Friday, May 15, 2009

I saw a disturbing statistic on the House of Bishops/Delegate list-serve today. It listed the Diocese of Central New York as one of the top ten dioceses to have had a drop in attendance over the past year. According to the parochial report statistics, the diocese has dropped 10.17 percent over the year 2006-2007. We are listed 9th from the bottom in percentage of attendance.

Now, most Episcopal dioceses have experienced a decrease in attendance. In fact there is not a single diocese in the USA that is experiencing growth with the exception of San Joachin which was experiencing a whole reorganization following the deposition of their bishop. The Latin American dioceses are growing by leaps and bounds, but that is to be expected as the Roman Catholic Church loses its dominance in those countries.

Now, I am not like those on the right who believe that attendance is the bell-weather of content with the Church. I believe that noting that nearly all mainline Protestant denomination are experiencing a downturn in attendance is important. Also, those locales which have experienced wide-spread unemployment or significant depopulation should show the marked drop in attendance. That most of our parishes cannot support full-time clergy should be of no surprise to us. We were told back in the ‘80’s that if a parish did not have an income of $250,000 we would not be able to sustain a full-time rector.

But I do not believe that the attendance has dropped because we cannot sustain ourselves as full-time, or because of liberal or conservative theological stances, or because we have a gay bishop in the Church. It is because on the whole, society does not have confidence that the Church can teach faith. They generally see in the Church an organization that has lost touch with reality, that the Church is more interested in preserving the institution than being there for people when they are in need.

A couple of cases in point: When the Southern Tier endured flooding three years ago, there was little or no attention given those who had lost their homes, their places of business or in some cases their livelihood. The was no wide-spread attention given by other parishes in the diocese—in many cases, parts of the diocese did not even know that the flooding had happened. Another incident was recently when a mass shooting captured the attention of the whole country because CNN arrived in Binghamton to broadcast it. There was no attention afforded those of us who lived here by any touch with the diocesan leadership or any concern from any clergy from the diocese. I am not even aware that any diocesan clergy attended or supported the Binghamton community at the city-wide services for hope and healing that other denominations held.

In contrast, before the siege was even over, a Lutheran congregation opened its doors to those who had been traumatized by the event. The Synod office had emailed all the clergy of the area that they were being held in prayer. I had emails from clergy all over NY assuring me and my congregation of their concern and care even though my congregation was 40 miles away.

As a diocese, we in CNY, do not seem to be able to do this. Even when we know that fellow clergy are ill, or bereaved, we don’t take the time to convey our concern. Somehow, somewhere we have lost the ability to support one another in our mission in Christ. When my mother died recently, I received condolences from only one member of the clergy (other than the bishop), a priest I have not yet met.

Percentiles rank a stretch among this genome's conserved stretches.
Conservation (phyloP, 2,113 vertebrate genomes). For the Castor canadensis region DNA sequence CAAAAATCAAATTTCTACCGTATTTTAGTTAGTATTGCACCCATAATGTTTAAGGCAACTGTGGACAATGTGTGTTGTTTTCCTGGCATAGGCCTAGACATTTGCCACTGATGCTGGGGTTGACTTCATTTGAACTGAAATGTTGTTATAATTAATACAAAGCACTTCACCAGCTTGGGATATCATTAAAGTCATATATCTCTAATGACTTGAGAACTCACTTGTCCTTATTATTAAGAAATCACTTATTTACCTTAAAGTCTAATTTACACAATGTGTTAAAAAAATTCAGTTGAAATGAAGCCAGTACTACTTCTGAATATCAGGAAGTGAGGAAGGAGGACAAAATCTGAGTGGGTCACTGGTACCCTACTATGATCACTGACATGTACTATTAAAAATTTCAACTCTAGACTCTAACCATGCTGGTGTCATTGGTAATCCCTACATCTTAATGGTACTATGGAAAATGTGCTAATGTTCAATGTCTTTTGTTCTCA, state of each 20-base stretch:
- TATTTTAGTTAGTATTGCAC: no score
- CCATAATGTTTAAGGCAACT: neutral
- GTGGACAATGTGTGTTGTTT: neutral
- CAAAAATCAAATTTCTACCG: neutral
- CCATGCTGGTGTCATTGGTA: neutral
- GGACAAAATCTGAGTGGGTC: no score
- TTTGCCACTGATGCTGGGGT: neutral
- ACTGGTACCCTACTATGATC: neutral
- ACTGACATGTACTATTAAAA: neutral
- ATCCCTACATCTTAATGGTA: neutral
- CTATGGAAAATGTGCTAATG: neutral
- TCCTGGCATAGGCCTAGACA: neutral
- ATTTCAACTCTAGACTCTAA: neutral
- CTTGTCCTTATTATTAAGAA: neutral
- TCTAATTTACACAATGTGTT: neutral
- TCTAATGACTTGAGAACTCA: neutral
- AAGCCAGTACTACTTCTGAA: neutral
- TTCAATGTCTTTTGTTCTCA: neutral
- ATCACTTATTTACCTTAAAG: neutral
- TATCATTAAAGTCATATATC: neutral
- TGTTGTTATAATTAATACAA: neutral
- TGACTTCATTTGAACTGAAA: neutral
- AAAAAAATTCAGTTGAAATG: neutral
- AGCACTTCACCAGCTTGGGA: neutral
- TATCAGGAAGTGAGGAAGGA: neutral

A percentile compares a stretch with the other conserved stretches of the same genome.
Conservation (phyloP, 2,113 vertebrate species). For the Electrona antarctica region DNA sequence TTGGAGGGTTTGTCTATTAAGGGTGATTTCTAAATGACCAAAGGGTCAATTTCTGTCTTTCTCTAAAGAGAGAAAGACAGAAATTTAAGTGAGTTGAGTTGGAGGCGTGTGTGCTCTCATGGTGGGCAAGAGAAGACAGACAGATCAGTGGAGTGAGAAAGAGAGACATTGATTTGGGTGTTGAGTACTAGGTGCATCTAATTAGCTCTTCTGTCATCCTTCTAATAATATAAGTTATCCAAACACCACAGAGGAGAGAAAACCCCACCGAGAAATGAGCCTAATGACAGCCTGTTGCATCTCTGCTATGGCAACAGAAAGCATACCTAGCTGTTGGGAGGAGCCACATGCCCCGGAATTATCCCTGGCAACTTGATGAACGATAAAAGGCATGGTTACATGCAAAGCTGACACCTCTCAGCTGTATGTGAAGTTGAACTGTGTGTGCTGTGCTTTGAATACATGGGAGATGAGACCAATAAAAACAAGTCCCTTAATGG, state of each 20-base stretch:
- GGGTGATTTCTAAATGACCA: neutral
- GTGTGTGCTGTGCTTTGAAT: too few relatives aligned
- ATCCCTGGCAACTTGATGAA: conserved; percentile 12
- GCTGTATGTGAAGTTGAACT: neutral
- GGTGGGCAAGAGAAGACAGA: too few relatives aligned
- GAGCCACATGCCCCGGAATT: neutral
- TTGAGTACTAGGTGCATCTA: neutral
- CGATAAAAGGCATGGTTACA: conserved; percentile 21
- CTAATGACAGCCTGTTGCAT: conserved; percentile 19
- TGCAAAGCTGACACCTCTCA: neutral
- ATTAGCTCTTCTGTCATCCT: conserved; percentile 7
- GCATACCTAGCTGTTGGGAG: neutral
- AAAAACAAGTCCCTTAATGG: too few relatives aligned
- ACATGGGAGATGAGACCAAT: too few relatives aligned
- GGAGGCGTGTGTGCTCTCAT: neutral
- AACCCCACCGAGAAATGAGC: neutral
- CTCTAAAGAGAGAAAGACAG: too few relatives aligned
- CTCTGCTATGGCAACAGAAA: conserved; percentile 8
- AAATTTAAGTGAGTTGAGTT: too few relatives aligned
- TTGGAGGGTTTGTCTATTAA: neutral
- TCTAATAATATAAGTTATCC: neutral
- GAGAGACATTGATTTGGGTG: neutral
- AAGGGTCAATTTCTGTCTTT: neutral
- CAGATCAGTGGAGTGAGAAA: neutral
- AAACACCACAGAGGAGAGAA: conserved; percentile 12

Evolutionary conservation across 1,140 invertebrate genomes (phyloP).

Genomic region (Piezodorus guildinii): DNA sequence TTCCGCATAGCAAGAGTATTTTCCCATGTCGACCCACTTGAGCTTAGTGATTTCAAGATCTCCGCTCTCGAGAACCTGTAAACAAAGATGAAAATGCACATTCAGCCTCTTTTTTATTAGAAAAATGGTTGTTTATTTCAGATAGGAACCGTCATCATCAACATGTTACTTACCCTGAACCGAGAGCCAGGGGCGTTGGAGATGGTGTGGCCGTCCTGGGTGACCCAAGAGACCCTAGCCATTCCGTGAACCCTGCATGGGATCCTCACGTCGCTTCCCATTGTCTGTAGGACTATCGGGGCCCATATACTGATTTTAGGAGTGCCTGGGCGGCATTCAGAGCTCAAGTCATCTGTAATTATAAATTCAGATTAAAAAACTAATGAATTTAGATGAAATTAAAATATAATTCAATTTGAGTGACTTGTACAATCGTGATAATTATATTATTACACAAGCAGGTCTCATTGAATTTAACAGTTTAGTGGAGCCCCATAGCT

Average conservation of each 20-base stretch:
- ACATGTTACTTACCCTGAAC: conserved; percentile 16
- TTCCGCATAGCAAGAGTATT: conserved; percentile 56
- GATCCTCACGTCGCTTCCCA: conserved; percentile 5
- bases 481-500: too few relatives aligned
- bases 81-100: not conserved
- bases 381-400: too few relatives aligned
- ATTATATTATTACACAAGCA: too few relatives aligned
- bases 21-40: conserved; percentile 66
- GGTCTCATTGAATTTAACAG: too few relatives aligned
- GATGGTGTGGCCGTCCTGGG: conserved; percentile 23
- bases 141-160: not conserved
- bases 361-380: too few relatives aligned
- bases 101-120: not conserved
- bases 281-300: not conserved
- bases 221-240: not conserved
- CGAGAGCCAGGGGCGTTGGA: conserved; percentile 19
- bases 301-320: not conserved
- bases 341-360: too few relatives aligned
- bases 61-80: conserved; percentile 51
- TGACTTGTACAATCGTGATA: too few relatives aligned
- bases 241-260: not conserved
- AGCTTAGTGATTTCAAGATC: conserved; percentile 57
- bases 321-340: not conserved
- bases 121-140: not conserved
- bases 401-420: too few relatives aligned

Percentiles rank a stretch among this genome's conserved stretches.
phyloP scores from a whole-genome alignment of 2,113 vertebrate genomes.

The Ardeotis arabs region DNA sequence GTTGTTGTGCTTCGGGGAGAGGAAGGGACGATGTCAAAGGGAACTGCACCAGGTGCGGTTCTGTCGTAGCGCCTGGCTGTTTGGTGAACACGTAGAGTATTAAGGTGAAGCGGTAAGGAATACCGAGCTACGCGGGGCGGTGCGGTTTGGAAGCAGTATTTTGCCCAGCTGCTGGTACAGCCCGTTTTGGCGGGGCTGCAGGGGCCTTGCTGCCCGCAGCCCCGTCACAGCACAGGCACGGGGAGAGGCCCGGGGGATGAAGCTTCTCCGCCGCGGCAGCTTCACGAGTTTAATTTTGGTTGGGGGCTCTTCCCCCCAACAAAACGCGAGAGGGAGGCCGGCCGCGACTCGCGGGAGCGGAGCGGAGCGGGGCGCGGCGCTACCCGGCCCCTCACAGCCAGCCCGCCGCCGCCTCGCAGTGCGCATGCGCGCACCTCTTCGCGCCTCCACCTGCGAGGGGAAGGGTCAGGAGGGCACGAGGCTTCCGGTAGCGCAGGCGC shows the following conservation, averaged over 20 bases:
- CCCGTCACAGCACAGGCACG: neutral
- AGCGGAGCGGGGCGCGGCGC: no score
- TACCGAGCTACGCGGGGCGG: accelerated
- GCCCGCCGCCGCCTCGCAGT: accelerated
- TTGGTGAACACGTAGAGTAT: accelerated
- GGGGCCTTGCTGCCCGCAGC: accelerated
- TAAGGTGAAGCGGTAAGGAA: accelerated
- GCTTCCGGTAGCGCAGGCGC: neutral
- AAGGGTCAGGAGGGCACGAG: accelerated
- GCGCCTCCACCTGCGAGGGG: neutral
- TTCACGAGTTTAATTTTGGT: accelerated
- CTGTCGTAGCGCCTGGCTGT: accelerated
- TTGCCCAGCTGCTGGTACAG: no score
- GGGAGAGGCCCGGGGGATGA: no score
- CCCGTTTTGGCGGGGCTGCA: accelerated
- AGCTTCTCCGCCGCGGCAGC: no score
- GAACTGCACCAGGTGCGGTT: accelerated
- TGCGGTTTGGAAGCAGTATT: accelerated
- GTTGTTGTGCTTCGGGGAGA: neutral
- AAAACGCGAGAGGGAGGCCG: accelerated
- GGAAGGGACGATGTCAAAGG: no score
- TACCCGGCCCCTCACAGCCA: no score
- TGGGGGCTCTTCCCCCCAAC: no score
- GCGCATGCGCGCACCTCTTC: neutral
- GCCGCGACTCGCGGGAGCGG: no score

I do not believe that this disconnect is something new. I believe that we in Central NY have never been very good about supporting one another in our ministries. I believe that there has always been a sense of competition rather than collegiality among us. But whatever it is, we must learn how to do ministry with one another differently. It has been observed that our ability to proclaim Christ is seriously flawed—and more so than other dioceses in the Church.

This is not just the job of the clergy, but I do believe that we must be willing to start it. Parish leadership must be willing to look hard at the image that they are portraying in the name of Christ. The issue is not about stewardship. It isn’t about youth groups or communication. It is about whether we are going to care about one another or not.

1 comment:

klady said...

Yes, indeed. It's everyone's responsibility, but part of what seems to be lacking is a top-down understanding of and appreciation of what goes on with people on the parish level. That mixed with a long history of geographical and cultural isolation among not just Episcopal parishes but also among cities and communities throughout the area make it difficult for people to think to reach out as they should. Funny that some will take off to New Orleans or South America to do mission work but are not visibly and vigorously involved in efforts to help folks in their own backyard. I'm not saying that there is anything wrong with mission work outside the diocese (not at all), but... the mindset that is so worried about individual survival on both the parish and diocesan level is eating away at the spiritual health of us all. If this continues, what matter the loss of investment funds, pledges and assessments and crumbling buildings? We need to stop being fearful of both leadership, which is ready to cast blame on local parishes and clergy for demographic trends and offer little or no support to help them better work together through tough times, and of each other, fearing that if we reach out to others, we will be sapped of what little strength and vitality we have or, in the process, reveal our own weaknesses and fears in the face of others' problems.

Something's got to change....